As Delta has ramped up its operation in Seattle, there’s been plenty of talk about the battle between it and hometown carrier, Alaska Airlines. But while the various tactics used to compete with each other make for quite the soap opera, Alaska is busy just minting money. So far, this seems to be just a little speed bump for the airline.
In the second quarter of this year, Alaska made $157 million excluding special items. That’s a 50 percent increase over last year. The airline’s pre-tax margin was an incredible 18.3 percent. This is an airline that is clearly doing very, very well.
It’s no surprise since Alaska has been performing well for years now, but the extent of the success is somewhat surprising considering how much Delta has been ramping up capacity in Seattle to build an international gateway to Asia. A capacity increase like that has to hurt Alaska’s revenue potential, and it does, but Alaska is doing so well that it is still posting stellar results.
If this was just a story about an airline making money, it wouldn’t be worth me telling. After all, everyone is making money right now, especially in the domestic market where things are just so good. But what makes this story interesting is the commentary during the earnings call about how Alaska is competing with Delta.
Delta and Alaska have been partners for a long time, but when Delta started ramping up capacity in Seattle, the partnership was bound to fray. By simply having this extra capacity in markets where Delta used to rely on Alaska for feed, Delta would naturally be pushing less traffic on to the Alaska network. And that is what’s happening. Alaska saw $16 million less revenue coming from its Delta partnership this year.
Last year, Alaska said Delta brought $230 million in revenue to Alaska. Though we can’t really assume that it’s the same every quarter, I don’t have a better way to do this, so divide by four and you have $57.5 million per quarter. If that dropped by $16 million this quarter, that’s a pretty big chunk. Even if you assume Q2 had a bigger percentage of the total (as it would), it’s still not a tiny drop.
So how did Alaska deal with it? The airline was able to replace 90 percent of it. Though the wording of the call wasn’t entirely clear (and I haven’t gotten a response from Alaska clarifying yet), it seems that Alaska was able to boost revenues from other codeshare and interline partners by $11 million. Another few million came in from Alaska simply selling more directly to consumers. More specifically on the codeshare/interline side, Alaska increased its revenues from American by 20 percent. Those two have been getting cozier, and clearly that’s translating into more people going between the networks.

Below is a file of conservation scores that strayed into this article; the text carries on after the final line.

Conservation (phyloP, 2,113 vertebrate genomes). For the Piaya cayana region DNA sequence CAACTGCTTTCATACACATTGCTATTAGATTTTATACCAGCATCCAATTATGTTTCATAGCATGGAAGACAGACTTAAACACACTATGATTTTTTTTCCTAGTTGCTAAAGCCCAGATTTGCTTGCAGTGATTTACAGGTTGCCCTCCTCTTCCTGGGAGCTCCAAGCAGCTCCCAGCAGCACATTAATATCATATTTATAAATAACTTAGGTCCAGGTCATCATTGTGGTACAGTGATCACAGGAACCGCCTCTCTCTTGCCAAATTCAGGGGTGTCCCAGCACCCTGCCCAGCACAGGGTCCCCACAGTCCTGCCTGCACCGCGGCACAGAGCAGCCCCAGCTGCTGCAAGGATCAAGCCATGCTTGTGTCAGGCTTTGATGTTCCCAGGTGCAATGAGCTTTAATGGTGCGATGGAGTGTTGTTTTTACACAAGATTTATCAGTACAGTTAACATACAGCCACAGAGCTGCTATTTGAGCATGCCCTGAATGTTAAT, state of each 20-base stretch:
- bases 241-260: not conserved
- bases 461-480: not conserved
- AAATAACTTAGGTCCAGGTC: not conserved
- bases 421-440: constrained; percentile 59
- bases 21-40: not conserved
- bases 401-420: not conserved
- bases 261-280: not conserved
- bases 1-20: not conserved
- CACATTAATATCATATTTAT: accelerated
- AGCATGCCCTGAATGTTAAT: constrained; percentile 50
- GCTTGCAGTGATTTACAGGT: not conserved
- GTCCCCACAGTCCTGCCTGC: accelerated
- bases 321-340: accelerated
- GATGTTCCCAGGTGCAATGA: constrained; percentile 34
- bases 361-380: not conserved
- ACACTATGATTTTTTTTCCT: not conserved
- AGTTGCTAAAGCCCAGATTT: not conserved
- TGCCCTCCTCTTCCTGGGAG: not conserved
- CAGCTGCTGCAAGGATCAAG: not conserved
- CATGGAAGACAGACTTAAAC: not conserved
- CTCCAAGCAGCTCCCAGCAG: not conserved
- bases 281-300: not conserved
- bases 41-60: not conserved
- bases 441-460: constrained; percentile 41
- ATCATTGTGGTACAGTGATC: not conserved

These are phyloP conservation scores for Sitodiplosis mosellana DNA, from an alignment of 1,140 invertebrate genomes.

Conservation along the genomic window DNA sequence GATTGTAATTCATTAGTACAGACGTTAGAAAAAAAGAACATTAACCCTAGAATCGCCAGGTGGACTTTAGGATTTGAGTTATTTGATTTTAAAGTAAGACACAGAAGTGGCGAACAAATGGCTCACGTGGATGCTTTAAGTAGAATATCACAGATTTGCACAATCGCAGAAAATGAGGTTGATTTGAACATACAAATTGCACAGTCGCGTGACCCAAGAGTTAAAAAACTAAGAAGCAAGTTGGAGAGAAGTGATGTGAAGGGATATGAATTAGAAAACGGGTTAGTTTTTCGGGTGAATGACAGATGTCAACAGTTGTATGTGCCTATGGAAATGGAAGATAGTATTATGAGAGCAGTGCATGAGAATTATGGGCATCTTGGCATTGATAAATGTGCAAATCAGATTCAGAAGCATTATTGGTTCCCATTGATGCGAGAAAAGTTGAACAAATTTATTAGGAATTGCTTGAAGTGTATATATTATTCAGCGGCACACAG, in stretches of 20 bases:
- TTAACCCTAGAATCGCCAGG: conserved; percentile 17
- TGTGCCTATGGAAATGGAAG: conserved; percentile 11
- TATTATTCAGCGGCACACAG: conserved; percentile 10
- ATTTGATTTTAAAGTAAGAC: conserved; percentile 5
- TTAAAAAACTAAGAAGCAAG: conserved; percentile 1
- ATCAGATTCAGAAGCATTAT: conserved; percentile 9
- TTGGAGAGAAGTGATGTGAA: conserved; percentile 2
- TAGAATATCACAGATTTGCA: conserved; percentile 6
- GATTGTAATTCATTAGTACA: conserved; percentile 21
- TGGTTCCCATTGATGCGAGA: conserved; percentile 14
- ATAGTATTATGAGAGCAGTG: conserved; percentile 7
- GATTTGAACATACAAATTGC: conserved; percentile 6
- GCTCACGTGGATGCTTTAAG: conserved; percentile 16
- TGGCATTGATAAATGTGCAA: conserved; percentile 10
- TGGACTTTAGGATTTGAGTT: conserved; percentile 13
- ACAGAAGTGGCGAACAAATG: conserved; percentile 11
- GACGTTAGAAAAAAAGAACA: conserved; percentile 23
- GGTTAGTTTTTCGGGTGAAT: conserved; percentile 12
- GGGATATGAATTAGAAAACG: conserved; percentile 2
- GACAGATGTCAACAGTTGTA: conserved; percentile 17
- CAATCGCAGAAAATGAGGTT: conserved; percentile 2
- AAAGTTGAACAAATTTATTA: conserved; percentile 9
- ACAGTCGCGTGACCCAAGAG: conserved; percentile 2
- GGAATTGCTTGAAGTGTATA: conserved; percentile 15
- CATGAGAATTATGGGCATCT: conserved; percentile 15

The increase in capacity by Delta is also pushing Alaska to do something that seems silly. It’s adding more capacity of its own. Some of this capacity appears to be performing well, but Andrew Harrison, SVP of Planning and Revenue Management had a interesting comment to add to that.
… we are making some tactical schedule adjustments to increase our flying in some of these markets to defend our franchise. This may have short-term impact, but we believe the water will find its level eventually and we’re confident these are the right actions for us to ensure the long-term sustainability of our business and preserve our ability to generate appropriate returns for our owners.
So Alaska is taking the long term view here. Short term pain might be worth it in the long term. With the kind of results Alaska is pushing, it can probably afford to make those investments. But with the airline doing this well on its own, why does it continue to partner with its biggest competitor, Delta, at all? I’ve long thought that continuing to partner with Delta was a mistake. It would make it easier for elites to transition to Delta if they so chose. But Brad Tilden, President and CEO, had this to say.
One reason to stay with [Delta] is the revenue that we get from feeding their flights and from the incentive we have for them to not fly against us in our markets. Another reason to stay there is it’s conceivable that, at some point, that relationship could get back on track and we could take advantage of natural end-to-end connection opportunities.
So there you have it. Can he really be all that optimistic that Delta will come back into Alaska’s loving arms some day? Well, it’s not clear how well Delta is doing there right now. The only real mention in Delta’s earnings call this quarter talked about unit revenue improvement. That says nothing about profitability, and you’d assume if it was profitable, Delta would have been happy to crow about it.
But if Delta wants Seattle to work, it can make it work. This isn’t an either-or thing with Delta and Alaska. It seems pretty clear so far that Alaska is going to be just fine on its own. And Delta will be fine with whatever it decides to do – it’s just a matter of strategic priority. Maybe someday, that’ll mean a reconciliation with Alaska.